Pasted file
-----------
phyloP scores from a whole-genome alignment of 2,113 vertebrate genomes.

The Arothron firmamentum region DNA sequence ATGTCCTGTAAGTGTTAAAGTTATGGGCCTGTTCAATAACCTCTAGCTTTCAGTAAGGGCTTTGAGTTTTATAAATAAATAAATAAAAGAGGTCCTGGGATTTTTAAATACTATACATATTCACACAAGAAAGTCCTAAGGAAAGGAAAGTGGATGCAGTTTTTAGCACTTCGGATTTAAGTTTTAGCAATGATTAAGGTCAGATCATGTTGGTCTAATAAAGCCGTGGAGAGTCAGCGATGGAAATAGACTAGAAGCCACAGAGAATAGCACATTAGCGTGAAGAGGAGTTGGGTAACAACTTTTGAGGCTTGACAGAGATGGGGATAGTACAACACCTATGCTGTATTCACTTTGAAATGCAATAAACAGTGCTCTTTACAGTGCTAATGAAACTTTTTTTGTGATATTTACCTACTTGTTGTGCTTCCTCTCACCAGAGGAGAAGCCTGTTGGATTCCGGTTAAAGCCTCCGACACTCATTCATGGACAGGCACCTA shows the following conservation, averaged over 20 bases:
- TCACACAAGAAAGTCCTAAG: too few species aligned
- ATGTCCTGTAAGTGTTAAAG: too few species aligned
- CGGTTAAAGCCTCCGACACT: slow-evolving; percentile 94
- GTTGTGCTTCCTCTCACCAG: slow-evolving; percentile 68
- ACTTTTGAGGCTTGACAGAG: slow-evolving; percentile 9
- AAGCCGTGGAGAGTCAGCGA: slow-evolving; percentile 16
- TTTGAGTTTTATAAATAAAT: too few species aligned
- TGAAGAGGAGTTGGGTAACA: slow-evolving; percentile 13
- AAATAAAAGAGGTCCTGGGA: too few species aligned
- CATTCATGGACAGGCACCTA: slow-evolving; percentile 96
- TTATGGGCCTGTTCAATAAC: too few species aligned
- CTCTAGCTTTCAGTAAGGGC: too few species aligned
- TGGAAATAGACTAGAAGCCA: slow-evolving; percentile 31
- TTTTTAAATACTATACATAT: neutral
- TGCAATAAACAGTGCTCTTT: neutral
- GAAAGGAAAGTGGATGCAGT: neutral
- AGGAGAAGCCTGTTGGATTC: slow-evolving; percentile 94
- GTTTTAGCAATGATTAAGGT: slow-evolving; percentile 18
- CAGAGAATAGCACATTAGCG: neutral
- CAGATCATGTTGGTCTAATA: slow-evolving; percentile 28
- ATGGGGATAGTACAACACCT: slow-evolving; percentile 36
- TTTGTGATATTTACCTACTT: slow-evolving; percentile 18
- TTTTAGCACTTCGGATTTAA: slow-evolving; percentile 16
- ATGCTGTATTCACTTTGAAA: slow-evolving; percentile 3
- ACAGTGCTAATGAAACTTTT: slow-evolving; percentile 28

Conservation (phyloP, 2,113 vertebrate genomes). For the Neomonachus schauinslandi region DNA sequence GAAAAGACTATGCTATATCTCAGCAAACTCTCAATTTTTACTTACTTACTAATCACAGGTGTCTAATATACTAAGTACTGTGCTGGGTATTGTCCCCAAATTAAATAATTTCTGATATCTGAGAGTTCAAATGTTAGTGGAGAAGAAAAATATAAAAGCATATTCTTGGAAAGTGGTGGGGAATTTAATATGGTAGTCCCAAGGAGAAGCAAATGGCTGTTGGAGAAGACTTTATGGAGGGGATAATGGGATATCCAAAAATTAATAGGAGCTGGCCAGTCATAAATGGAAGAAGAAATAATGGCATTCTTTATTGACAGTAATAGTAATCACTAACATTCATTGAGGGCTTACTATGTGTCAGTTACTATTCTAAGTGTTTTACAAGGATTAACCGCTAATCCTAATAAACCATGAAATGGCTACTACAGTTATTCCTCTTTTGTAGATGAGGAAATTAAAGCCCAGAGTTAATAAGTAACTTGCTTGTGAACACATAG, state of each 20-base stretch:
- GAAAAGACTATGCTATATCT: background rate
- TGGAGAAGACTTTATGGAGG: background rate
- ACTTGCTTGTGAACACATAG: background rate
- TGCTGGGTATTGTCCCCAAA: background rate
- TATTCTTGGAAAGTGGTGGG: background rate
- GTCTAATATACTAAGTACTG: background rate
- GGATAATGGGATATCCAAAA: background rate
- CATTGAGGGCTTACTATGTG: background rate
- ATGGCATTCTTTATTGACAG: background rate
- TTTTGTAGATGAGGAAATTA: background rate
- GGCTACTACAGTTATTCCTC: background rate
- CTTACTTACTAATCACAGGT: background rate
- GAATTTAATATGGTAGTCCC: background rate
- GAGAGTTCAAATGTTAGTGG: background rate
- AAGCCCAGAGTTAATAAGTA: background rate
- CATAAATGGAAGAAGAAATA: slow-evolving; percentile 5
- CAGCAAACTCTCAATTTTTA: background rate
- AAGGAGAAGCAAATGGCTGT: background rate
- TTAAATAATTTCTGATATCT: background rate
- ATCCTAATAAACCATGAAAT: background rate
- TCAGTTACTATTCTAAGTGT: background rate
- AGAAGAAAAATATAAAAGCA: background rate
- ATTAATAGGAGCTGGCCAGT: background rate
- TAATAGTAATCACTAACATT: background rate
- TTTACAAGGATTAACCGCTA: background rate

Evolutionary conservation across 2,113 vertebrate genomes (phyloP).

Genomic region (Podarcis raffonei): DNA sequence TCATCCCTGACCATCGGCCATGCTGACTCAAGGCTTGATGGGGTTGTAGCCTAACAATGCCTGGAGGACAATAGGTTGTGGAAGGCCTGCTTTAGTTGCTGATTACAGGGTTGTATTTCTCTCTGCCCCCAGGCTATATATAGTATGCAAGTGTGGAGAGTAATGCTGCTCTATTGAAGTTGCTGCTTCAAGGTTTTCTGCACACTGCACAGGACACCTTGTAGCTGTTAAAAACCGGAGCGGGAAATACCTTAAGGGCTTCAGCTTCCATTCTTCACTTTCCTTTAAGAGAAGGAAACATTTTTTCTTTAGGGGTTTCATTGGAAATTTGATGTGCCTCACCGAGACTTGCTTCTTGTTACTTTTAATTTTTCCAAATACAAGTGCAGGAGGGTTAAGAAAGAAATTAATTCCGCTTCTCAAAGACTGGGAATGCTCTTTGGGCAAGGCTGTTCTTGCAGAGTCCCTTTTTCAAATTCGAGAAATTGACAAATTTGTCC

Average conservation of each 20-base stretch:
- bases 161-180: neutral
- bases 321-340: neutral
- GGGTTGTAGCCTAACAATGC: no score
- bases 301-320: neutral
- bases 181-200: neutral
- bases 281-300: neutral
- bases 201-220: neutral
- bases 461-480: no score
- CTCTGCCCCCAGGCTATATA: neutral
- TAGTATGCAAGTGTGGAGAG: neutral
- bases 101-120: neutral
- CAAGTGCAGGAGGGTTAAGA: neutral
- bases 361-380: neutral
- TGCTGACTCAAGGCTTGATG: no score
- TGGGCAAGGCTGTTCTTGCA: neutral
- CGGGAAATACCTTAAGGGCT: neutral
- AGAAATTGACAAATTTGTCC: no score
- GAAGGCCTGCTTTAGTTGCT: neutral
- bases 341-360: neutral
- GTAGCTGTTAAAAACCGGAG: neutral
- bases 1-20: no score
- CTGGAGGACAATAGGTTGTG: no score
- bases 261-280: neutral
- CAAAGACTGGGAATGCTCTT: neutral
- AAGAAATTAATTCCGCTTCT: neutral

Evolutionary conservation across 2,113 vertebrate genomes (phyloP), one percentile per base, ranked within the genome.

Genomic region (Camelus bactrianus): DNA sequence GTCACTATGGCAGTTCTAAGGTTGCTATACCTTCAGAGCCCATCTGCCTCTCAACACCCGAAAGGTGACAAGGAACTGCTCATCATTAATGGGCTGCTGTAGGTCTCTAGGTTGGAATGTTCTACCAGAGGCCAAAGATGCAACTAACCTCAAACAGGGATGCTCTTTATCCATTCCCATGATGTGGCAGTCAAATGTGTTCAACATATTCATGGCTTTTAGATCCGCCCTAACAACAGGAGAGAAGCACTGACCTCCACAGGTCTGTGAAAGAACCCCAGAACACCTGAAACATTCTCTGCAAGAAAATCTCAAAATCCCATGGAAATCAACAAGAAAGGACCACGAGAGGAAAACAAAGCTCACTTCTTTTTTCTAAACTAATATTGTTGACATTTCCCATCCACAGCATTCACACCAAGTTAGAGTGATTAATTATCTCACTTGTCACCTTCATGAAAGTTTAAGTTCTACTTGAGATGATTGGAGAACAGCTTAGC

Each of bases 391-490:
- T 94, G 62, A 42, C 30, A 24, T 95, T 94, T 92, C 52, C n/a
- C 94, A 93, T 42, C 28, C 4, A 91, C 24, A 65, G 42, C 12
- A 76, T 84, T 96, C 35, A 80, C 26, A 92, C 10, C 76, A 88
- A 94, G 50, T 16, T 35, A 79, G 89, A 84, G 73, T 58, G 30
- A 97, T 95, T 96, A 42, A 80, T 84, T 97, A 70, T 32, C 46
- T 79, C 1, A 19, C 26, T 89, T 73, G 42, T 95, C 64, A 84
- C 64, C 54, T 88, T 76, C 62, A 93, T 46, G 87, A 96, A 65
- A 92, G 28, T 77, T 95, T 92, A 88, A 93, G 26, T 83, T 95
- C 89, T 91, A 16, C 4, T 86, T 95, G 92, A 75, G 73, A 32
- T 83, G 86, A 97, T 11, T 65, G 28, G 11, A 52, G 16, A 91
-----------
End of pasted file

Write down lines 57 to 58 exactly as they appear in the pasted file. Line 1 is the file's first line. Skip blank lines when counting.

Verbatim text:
- bases 161-180: neutral
- bases 321-340: neutral